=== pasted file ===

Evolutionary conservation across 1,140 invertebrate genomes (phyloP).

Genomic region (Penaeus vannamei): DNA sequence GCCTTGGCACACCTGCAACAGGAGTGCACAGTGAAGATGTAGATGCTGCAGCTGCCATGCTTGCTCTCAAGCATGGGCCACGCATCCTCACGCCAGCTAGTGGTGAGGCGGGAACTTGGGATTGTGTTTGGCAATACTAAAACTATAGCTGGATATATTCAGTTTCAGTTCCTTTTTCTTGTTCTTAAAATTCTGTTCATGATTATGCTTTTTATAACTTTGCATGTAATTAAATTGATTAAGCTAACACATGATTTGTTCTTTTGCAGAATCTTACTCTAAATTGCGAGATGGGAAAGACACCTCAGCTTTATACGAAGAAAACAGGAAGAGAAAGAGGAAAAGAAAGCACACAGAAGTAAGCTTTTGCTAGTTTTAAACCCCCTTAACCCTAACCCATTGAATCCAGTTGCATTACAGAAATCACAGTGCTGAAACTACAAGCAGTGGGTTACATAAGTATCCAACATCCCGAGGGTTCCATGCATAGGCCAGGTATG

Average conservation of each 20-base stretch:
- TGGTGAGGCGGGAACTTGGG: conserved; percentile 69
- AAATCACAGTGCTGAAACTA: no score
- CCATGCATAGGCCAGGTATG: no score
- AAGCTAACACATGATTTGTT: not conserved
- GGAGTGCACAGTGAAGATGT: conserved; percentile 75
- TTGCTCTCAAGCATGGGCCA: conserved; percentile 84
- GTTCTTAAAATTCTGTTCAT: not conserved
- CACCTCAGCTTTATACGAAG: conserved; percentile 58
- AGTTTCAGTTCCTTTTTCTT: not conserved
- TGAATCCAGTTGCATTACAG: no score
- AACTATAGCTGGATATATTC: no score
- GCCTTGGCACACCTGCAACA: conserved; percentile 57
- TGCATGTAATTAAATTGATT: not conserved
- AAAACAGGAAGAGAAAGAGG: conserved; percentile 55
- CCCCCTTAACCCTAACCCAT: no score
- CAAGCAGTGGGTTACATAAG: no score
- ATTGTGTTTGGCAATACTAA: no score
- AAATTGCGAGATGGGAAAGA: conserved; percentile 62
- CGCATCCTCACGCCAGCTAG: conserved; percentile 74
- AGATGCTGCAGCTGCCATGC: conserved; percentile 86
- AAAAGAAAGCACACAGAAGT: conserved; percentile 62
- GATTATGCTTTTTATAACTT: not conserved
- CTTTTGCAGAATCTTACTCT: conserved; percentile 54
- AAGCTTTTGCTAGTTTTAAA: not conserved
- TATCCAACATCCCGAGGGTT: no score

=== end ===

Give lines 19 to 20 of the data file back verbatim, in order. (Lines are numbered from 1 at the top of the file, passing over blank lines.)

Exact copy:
- CAAGCAGTGGGTTACATAAG: no score
- ATTGTGTTTGGCAATACTAA: no score